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[Review] Apps [Another Hole in the Head Film Festival]: South American Anthology Tackles the Horrors Hiding within Smartphone Technology

Chile/Argentina coproduction Apps is a horror anthology based around smartphone apps. Its segments are much like apps in that some work well while others are disappointing. 

“Eye Wolf”

After the first segment of the good-looking but rather lackluster wraparound “Date Freak,” the film kicks into high gear with director Jose Miguel Zuniga’s “Eye Wolf,” in which female college students Berny (Fernanda Finsterbush) and Elisa (Ignacia Uribe) show up at what is supposed to be a party but is in fact, unbeknownst to both young women, a set-up for Berny’s scumbag boyfriend Nacho (Manuel Castro Volpato) and his equally terrible friends to make some dark web money by gang raping Elisa. They’ll find out that she is no easy target, however, in this high-octane, gore-spattered winner. If it’s gruesome, pulse-pounding havoc at a rapid pace that you’re craving, this segment delivers.

Next up is the weakest of the lot, the confusing “Frequencia” from director Camilo León, which tries for a modern-technology approach to Rear Window as Leonardo León portrays a young man with an eavesdropping app who uses it to listen in on his neighbors. Although Camilio tries some interesting approaches such as focusing on sound design and using onlyminimal dialogue, not enough happens to make things interesting, and too many questions are left unanswered.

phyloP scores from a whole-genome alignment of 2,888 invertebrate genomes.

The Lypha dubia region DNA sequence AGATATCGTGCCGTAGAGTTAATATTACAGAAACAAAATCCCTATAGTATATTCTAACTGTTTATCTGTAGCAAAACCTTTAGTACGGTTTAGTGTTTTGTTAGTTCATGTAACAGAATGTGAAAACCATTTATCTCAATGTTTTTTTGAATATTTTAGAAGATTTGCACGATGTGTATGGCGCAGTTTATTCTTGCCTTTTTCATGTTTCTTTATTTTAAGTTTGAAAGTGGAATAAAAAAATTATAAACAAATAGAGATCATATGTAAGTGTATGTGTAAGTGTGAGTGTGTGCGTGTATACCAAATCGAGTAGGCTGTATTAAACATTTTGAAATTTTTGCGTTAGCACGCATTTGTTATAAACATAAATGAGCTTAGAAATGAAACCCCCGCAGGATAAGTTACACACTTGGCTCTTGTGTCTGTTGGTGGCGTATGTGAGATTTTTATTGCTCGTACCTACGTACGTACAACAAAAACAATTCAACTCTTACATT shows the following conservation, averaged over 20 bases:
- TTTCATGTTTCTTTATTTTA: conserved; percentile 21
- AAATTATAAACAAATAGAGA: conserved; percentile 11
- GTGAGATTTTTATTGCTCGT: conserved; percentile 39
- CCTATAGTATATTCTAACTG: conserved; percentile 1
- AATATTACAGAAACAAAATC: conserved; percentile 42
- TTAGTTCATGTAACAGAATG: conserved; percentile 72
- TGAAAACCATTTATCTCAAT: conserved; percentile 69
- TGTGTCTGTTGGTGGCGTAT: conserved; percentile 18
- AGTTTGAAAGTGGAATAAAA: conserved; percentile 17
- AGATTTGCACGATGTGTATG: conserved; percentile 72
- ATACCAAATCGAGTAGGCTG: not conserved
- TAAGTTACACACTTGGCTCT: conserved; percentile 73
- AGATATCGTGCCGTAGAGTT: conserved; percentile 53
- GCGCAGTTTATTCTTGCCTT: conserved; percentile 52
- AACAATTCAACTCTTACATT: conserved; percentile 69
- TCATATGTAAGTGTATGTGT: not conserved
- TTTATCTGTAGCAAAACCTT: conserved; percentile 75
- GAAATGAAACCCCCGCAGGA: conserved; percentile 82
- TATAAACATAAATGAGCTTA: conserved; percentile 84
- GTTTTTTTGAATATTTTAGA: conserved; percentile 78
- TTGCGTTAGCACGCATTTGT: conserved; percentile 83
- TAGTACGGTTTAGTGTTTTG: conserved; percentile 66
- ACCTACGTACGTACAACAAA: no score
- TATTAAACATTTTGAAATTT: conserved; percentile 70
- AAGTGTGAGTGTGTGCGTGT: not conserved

“Eden”

Things get back on track with Lucio A, Rojas’ “Eden,” in which a group of friends finds out that the dream house rental they booked for a music festival is actually a seemingly abandoned industrial lot — which, of course, isn’t really abandoned. I’ll leave it to viewers to discover who lurks there, but suffice it to say that Eden packs in a heavy share of bloodletting and mayhem, and rivals “Eye Wolf” as the most straight-ahead horror segment in this portmanteau.

Sandra Arriagada’s “On Fire” lightens things up considerably, though it is not short on its own brand of terror effects. This segment is like a humorous take on Firestarter, as a young boy named Toñito (the director’s son, León Arriagada) discovers that when he gets upset enough about something, he can cause things to catch fire. Well, he’s about had it with his lowlife dad, who only spends time with him to take photos of them pretending to play so that Dad can pick up single moms on his dating app, so you can guess people are not exempt from the young ‘un’s fiery rage. Sandra’s creativity, which includes using animated segments to further the story, and León’s hilarious expressions make this one a charming winner.

The conclusion to the “Date Freak” wraparound winds things up with a sight gag that isn’t wholly unexpected.

As with most fright-fare anthologies, Apps has its high points and lows, but unlike some, none of the segments are awful. Some really strong horror films are coming out of Chile and Argentina lately — La Casa for the former and Vurdalak Blood and On the 3rd Day for the latter, for example — and Apps gives viewers a chance to see work from more rising fear-fare filmmakers from these countries.